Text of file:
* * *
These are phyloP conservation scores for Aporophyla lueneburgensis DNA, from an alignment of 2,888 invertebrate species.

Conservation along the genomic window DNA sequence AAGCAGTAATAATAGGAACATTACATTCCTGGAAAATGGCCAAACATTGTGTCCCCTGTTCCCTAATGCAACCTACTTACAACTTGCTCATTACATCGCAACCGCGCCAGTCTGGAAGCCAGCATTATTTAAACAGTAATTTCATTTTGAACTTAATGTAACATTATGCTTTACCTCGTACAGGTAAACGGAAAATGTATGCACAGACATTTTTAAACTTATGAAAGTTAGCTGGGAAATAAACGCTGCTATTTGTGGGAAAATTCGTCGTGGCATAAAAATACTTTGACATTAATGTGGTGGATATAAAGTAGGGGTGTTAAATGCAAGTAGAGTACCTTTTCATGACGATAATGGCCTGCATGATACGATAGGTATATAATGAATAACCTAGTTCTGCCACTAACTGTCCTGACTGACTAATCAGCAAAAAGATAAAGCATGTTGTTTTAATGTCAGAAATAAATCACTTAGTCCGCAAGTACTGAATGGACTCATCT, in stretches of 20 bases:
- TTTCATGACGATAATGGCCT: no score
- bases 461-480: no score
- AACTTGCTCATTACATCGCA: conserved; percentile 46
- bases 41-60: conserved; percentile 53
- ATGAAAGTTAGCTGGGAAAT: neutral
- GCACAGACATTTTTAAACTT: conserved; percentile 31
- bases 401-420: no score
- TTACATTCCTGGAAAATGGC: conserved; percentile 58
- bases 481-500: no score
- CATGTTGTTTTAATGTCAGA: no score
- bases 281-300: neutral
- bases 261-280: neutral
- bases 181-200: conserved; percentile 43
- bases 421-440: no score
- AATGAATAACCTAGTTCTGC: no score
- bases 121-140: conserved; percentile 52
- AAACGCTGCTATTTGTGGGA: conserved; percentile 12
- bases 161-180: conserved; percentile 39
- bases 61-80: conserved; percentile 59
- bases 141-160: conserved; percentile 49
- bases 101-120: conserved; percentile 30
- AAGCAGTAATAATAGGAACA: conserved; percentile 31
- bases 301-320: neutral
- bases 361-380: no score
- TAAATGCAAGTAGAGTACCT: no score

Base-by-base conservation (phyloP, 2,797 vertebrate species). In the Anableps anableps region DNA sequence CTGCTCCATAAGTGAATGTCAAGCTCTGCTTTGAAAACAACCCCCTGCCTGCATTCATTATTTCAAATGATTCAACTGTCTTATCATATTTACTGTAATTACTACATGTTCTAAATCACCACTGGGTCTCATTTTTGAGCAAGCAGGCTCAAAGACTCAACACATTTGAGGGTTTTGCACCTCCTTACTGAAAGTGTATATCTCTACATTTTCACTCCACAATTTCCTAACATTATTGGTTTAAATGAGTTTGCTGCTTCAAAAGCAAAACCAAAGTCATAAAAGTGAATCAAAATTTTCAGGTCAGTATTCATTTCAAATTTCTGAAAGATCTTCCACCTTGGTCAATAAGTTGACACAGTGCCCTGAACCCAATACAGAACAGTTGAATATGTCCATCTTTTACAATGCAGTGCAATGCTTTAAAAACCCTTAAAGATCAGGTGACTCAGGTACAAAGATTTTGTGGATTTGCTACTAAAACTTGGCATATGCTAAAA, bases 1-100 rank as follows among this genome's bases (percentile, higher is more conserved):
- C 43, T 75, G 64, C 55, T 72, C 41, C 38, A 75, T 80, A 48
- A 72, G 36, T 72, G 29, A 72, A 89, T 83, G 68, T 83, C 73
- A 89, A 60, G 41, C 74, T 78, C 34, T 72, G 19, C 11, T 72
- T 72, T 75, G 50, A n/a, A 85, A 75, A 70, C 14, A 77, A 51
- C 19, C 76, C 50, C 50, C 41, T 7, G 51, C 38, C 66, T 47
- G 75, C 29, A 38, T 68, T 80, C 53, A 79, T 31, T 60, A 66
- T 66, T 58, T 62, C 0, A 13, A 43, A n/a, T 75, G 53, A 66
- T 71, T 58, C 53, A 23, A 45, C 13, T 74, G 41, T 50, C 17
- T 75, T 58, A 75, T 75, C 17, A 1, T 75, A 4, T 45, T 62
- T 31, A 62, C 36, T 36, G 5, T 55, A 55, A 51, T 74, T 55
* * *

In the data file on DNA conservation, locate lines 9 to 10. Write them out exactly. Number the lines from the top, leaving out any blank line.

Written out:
- bases 401-420: no score
- TTACATTCCTGGAAAATGGC: conserved; percentile 58